Wednesday, January 12, 2011

An Intro to the Philosophy of Religion, Ch. 4 (Faith and rationality)

The nature of faith
Rea and Murray categorize faith as a species of belief, i.e., a "cognitive stance towards a proposition."  They consider four definitions of faith: as believing in something "[1]in the absence of proof...[2]in the absence of supporting evidence...[3]in the face of overwhelming counter-evidence...[4]that we do not know to be true."

Reflection on these definitions shows that each falls short of capturing the whole picture.  Apropos [2], what constitutes evidence?  Philosophers are interested in propositional evidence, that is, evidence that can be the object of belief.  But not all knowledge enjoys propositional support, for instance, skeptical hypotheses such as whether or not we are brains in a vat.  A precise distinction between knowledge and faith proves difficult to draw.  Murray and Rea offer their account of faith as follows:
"We therefore tentatively propose the following as our positive account of faith: to say that a person S has faith in proposition p is to say that S believes p despite the fact that (a) there are alternatives to p that are compatible with whatever evidence supports S's belief that p, and b) there is genuine and somewhat weighty evidence in favor of one or more of those alternatives.  Of course, the phrase, 'genuine and somewhat weighty evidence' is hopelessly imprecise; but in our view, the imprecision does not diminish the value of this account as at least a viable first pass at a positive account of faith."
Reliabilism and Evidentialism
The evidentialist maintains that the justificatory status of religious belief x depends on the strength of the arguments produced for x.  The reliabilist maintains that a belief can be rationally held if (a) they are produced by reliable, cognitive faculties and (b) the believer has no overriding reason to doubt the belief's rationality.  (Rea and Murray side with reliabilism.) Neither camp would deem beliefs rational in the absence of any evidence whatsoever; however, reliabilists disagrees with evidentialists over whether one needs proposition evidence--as opposed to other kinds, such as experiential evidence.  "Experiential evidence comes in varying degrees and can be defeated by other evidence."  For instance, the fact that a great many people throughout history have claimed to have an awareness of God might confer experiential evidence on belief in God--more so than, say, the belief in the Great Pumpkin.

Some beliefs are not held on the basis of other beliefs, and are considered basic.  For instance, belief that an elephant is in the room on the basis of seeing an elephant in the room.  "Properly basic beliefs are beliefs that can be justifiably or rationally held in the basic way."  In other words, they are beliefs that can be experientially justified sans propositional evidence.

Religious disagreement and religious pluralism
Consider scientific theories as a collective attempt to explain sensory experience; likewise, consider religious theories as a collective attempt to explain religious experience.  A problem comes to light here: while scientific theories (arguably) enjoy moderate agreement, religious theories do not.  "Contradictions abound among religious theories"; and thus, religious skepticism holds that [1] religious experience does not track truth (unlike sensory experience); [2] the arguments for particular religious doctrines don't work; therefore [3] religious belief, discourse, and practice should be abandoned.  The skeptic sees religious diversity as evidence that religious theorizing is not truth-aimed: not built on reliable sources of information "about the world outside our heads."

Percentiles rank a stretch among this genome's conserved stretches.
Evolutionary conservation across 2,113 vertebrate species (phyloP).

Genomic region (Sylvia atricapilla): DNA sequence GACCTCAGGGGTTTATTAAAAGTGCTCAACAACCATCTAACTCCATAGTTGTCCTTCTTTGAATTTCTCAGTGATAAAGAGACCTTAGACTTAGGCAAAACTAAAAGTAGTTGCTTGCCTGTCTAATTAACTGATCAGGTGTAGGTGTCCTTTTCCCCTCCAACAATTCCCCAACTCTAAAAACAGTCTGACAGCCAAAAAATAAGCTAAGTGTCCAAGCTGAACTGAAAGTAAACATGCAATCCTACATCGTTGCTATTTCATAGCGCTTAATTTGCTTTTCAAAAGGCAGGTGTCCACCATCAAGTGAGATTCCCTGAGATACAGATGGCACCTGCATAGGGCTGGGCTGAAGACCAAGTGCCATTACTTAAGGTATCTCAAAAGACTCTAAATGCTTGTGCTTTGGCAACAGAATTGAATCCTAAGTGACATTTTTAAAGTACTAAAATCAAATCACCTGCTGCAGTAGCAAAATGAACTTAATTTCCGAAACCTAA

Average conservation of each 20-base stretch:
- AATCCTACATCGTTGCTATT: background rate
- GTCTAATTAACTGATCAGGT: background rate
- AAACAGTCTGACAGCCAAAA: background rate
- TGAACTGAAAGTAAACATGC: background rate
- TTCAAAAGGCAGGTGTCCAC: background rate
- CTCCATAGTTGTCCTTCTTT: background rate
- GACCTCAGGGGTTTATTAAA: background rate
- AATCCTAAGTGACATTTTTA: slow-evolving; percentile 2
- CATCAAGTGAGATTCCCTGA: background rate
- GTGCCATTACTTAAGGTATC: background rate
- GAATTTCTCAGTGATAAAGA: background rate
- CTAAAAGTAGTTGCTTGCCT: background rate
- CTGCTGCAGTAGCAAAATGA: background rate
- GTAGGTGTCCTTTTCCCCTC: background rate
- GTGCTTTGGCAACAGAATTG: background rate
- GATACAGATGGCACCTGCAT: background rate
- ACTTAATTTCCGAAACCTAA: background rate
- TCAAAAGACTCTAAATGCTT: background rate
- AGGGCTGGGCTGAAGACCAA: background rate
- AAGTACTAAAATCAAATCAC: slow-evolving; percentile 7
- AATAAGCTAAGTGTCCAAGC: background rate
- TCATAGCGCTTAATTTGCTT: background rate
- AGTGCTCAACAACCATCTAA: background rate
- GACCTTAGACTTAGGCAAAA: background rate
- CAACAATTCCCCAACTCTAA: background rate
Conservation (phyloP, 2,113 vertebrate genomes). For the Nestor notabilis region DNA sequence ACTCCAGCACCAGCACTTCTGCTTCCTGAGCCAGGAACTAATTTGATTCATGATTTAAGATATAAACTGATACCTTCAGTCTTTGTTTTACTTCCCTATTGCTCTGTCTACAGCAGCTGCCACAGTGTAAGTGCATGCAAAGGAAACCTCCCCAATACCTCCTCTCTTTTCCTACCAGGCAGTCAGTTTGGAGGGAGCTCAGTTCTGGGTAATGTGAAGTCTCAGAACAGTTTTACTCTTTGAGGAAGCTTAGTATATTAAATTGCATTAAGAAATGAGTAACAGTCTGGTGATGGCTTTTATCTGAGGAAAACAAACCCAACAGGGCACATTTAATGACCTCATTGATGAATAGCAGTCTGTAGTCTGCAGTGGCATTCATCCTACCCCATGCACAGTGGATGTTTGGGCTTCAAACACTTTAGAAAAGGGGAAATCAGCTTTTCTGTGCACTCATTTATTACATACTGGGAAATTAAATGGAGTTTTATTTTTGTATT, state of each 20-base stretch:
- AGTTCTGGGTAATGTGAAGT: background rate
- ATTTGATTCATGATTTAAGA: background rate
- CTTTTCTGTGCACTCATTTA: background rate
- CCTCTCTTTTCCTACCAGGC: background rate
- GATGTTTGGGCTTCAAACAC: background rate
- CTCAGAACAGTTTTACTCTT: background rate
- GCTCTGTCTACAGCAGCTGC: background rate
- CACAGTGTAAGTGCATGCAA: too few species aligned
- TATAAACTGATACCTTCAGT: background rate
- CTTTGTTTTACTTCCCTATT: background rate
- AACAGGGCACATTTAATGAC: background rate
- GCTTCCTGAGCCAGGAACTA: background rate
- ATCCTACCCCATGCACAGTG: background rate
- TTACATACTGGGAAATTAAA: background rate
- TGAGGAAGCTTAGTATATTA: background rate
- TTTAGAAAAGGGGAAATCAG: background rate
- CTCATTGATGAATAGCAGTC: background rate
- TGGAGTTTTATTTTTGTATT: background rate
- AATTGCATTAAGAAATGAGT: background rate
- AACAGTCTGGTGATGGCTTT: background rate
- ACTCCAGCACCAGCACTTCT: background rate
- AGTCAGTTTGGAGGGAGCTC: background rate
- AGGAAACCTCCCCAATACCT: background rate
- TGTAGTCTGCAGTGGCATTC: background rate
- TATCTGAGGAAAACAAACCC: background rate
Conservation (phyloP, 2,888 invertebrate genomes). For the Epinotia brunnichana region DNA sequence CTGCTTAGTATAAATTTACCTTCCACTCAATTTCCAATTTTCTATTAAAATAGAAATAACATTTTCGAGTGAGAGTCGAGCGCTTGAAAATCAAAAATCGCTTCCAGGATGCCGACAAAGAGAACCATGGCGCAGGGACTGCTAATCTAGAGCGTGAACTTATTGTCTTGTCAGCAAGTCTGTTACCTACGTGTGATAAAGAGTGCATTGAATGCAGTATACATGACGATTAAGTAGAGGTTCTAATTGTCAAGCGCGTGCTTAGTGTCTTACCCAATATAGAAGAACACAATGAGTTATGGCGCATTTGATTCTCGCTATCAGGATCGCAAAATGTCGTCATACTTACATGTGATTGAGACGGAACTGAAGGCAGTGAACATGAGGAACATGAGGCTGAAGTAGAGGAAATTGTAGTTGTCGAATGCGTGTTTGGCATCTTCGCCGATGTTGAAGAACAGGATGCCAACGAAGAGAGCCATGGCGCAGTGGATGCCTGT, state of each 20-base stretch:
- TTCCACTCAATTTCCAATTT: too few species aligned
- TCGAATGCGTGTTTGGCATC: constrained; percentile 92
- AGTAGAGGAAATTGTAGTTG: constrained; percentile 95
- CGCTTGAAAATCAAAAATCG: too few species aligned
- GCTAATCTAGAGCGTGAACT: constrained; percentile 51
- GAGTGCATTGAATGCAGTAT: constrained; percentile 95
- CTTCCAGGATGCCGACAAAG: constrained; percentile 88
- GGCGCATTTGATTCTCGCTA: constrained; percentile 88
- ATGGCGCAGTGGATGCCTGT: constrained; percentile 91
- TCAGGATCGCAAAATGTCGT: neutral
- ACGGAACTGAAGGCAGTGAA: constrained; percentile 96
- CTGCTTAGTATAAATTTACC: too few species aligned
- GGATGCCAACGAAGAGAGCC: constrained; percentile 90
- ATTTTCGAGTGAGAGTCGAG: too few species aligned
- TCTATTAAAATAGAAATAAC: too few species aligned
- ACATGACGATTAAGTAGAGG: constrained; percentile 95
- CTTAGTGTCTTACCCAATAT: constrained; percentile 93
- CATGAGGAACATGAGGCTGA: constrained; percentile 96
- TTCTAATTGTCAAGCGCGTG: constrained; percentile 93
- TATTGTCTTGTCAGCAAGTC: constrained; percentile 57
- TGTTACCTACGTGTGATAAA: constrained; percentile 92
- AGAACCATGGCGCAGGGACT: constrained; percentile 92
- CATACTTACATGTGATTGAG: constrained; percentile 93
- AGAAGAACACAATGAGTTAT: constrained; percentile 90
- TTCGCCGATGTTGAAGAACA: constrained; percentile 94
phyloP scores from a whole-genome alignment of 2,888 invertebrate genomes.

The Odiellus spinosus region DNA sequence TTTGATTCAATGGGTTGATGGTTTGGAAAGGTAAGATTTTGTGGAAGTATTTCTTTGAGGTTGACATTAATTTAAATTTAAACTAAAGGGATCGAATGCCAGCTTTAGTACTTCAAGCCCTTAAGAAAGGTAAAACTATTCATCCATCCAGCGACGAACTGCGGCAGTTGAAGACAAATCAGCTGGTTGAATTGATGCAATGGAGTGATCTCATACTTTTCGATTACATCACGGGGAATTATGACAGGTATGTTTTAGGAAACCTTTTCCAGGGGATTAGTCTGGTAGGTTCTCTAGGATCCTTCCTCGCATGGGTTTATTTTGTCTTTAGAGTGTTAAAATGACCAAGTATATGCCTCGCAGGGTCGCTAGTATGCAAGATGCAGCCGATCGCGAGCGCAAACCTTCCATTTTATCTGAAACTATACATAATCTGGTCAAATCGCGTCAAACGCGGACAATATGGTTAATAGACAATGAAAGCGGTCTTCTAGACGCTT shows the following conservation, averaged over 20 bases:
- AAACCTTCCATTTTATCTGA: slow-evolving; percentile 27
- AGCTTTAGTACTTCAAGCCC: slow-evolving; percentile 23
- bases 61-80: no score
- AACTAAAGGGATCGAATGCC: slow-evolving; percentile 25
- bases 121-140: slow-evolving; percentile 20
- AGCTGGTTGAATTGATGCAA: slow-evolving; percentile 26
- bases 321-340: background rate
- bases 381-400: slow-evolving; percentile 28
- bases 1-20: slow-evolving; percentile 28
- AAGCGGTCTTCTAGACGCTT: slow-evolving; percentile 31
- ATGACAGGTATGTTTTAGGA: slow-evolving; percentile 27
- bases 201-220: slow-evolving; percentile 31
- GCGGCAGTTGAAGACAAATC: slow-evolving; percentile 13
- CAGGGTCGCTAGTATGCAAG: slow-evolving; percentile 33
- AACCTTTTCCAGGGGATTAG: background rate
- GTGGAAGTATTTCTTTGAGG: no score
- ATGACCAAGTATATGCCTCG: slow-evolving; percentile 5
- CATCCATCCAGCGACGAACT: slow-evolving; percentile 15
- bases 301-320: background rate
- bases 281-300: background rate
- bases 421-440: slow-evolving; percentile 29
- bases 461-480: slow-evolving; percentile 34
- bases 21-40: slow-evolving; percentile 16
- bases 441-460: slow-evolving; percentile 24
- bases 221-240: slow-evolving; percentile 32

Religious pluralism is the position that no religion has a weighter share of truth about religious matters than others.  If religious theories aren't aimed at true beliefs in the first place, they needn't be troubled by diversity.  On this view, there is no sense in saying that one religion's beliefs are the correct ones. Perhaps many religions manage to capture isolated truths about reality, but overall they are equally valid attempts.

The third view is religious exclusivism.  The exclusivist affirms what the skeptic denies: that religious theories track truth about reality.  An exclusivist also affirms what the pluralist denies: that there is one objectively true religious story about reality.  This doesn't entail that all religious truths are (or can be) known with certainty.  This view does propose that we can have substantial knowledge of the truth about spiritual reality, and with that knowledge we can judge the truth of other religious viewpoints.

Religious diversity presents a serious problem for exclusivists.  Rea and Murray undertake to show that this problem does not render exclusivism unreasonable.  Some construe religious diversity as a pragmatic reason to embrace pluralism: given the variety of religious beliefs held by equally intelligent and well-informed people, pluralism is the more humble and peaceable viewpoint--a lubricant to keep diverse society running smoothly.  But this doesn't show that pluralism is true, or even that religious diversity implies pluralism in some way.  Many infer that morality is relative from a similar fact (that intelligent, well-informed people disagree over morality); this is merely the same move applied to religion.  The problem with this move is that it makes an inference from the fact of disagreement to the alleged goals of those types of beliefs (morality or religion). That inference just doesn't seem warranted, but perhaps this formal argument for pluralism is a better one:
  1. The phenomenon of widespread religious disagreement shows that it is unreasonable, or unjustifiable, to believe anything but the most general and commonly held religious claims
  2. If premise 4.1 [above] is true, then either religious belief is wholly irrational, and religious practice is pointless, or else the goal of religious theorizing and religious discourse is something other than truth. 
  3. Religious belief is not wholly irrational, and religious practice is not pointless
  4. Therefore, the goal of religious theorizing and religious discourse is something other than truth.